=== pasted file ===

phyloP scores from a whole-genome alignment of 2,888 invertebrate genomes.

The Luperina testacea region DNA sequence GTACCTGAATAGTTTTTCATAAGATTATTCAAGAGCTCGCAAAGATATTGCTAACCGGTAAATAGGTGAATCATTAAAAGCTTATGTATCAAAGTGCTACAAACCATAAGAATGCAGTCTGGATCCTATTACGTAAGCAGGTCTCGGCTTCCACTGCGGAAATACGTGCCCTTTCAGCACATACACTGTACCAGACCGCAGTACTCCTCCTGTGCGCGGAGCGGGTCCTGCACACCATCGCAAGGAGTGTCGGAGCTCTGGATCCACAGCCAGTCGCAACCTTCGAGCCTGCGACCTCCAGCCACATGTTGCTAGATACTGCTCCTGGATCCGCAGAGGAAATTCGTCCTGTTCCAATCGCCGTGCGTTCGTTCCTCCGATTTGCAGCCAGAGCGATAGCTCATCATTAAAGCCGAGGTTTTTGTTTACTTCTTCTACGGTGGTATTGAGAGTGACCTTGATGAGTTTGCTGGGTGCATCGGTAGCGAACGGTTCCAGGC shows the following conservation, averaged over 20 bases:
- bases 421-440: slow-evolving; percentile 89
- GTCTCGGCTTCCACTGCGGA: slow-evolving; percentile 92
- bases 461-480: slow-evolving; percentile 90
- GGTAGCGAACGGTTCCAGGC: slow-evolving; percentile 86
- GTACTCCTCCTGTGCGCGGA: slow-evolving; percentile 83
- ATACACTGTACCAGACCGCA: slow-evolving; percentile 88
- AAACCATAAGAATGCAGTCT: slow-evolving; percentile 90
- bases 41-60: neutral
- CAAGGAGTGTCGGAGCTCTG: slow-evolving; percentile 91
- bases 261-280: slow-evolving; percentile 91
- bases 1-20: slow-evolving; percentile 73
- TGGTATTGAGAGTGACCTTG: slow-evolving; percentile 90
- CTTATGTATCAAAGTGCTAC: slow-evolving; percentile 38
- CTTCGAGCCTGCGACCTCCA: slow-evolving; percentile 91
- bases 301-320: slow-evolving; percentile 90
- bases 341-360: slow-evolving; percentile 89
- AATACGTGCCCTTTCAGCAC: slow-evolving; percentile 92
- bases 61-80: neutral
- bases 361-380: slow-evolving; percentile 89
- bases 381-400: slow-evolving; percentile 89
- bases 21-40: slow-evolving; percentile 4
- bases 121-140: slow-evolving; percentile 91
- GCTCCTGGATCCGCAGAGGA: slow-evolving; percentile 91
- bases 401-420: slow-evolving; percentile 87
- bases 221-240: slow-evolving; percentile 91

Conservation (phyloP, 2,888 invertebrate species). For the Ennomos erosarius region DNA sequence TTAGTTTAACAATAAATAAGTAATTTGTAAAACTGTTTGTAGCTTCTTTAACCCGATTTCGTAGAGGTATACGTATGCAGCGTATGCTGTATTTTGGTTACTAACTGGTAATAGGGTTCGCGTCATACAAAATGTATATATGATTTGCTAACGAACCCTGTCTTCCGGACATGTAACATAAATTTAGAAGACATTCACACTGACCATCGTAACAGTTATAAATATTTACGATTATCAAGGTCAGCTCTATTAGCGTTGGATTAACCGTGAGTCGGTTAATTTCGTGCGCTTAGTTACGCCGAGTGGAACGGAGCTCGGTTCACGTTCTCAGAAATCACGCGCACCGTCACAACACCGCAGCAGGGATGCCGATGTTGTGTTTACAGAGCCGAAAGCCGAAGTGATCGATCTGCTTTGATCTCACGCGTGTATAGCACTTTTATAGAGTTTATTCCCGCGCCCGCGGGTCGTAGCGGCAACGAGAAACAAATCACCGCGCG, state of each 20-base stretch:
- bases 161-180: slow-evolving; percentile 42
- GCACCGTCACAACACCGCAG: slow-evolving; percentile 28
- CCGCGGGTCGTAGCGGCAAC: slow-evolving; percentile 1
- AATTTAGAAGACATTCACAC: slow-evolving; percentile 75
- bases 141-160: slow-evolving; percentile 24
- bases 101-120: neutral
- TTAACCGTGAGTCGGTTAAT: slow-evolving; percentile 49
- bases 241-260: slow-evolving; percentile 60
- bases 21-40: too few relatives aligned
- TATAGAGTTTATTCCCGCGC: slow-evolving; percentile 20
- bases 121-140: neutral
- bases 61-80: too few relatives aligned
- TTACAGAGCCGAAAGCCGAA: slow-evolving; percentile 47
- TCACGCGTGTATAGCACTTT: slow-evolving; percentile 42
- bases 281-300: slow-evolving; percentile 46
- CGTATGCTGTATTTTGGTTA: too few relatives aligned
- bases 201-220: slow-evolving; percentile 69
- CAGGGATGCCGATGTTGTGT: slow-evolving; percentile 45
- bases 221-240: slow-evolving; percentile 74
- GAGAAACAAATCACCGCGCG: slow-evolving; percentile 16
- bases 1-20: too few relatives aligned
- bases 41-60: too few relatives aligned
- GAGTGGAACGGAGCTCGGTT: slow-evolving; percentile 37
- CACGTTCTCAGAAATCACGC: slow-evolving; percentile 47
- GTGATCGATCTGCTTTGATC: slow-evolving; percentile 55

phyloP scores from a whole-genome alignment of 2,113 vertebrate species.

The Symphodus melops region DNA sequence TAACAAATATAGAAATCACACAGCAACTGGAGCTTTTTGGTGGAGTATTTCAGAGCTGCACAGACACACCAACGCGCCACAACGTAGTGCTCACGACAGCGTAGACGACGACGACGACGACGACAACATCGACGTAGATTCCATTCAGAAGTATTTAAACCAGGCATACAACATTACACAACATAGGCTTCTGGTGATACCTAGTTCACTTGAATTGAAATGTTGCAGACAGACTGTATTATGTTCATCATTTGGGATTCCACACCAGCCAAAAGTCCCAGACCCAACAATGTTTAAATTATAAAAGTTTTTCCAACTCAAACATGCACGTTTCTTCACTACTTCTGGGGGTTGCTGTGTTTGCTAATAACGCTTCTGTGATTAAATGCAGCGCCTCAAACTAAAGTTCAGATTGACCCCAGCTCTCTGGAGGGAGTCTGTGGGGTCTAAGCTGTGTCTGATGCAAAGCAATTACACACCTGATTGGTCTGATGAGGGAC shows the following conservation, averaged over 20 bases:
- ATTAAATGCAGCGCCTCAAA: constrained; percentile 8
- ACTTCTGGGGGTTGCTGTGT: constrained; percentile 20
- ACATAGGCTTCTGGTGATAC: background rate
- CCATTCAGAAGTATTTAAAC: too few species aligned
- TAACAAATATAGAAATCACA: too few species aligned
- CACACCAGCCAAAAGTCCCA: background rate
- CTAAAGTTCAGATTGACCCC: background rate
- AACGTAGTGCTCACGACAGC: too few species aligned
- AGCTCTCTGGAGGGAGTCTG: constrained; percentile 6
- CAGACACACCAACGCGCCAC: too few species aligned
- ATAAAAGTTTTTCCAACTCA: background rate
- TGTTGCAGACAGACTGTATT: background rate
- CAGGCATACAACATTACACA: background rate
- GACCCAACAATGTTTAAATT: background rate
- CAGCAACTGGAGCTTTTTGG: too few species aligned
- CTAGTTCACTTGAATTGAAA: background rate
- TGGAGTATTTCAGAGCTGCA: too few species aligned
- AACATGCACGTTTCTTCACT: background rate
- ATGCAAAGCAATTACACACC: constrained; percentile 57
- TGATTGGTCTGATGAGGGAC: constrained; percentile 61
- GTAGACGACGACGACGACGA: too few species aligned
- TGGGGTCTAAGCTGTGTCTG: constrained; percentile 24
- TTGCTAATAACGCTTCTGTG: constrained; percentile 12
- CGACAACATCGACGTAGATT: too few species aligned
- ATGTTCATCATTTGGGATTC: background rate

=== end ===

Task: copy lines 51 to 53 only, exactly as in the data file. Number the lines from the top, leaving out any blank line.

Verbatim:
- GAGTGGAACGGAGCTCGGTT: slow-evolving; percentile 37
- CACGTTCTCAGAAATCACGC: slow-evolving; percentile 47
- GTGATCGATCTGCTTTGATC: slow-evolving; percentile 55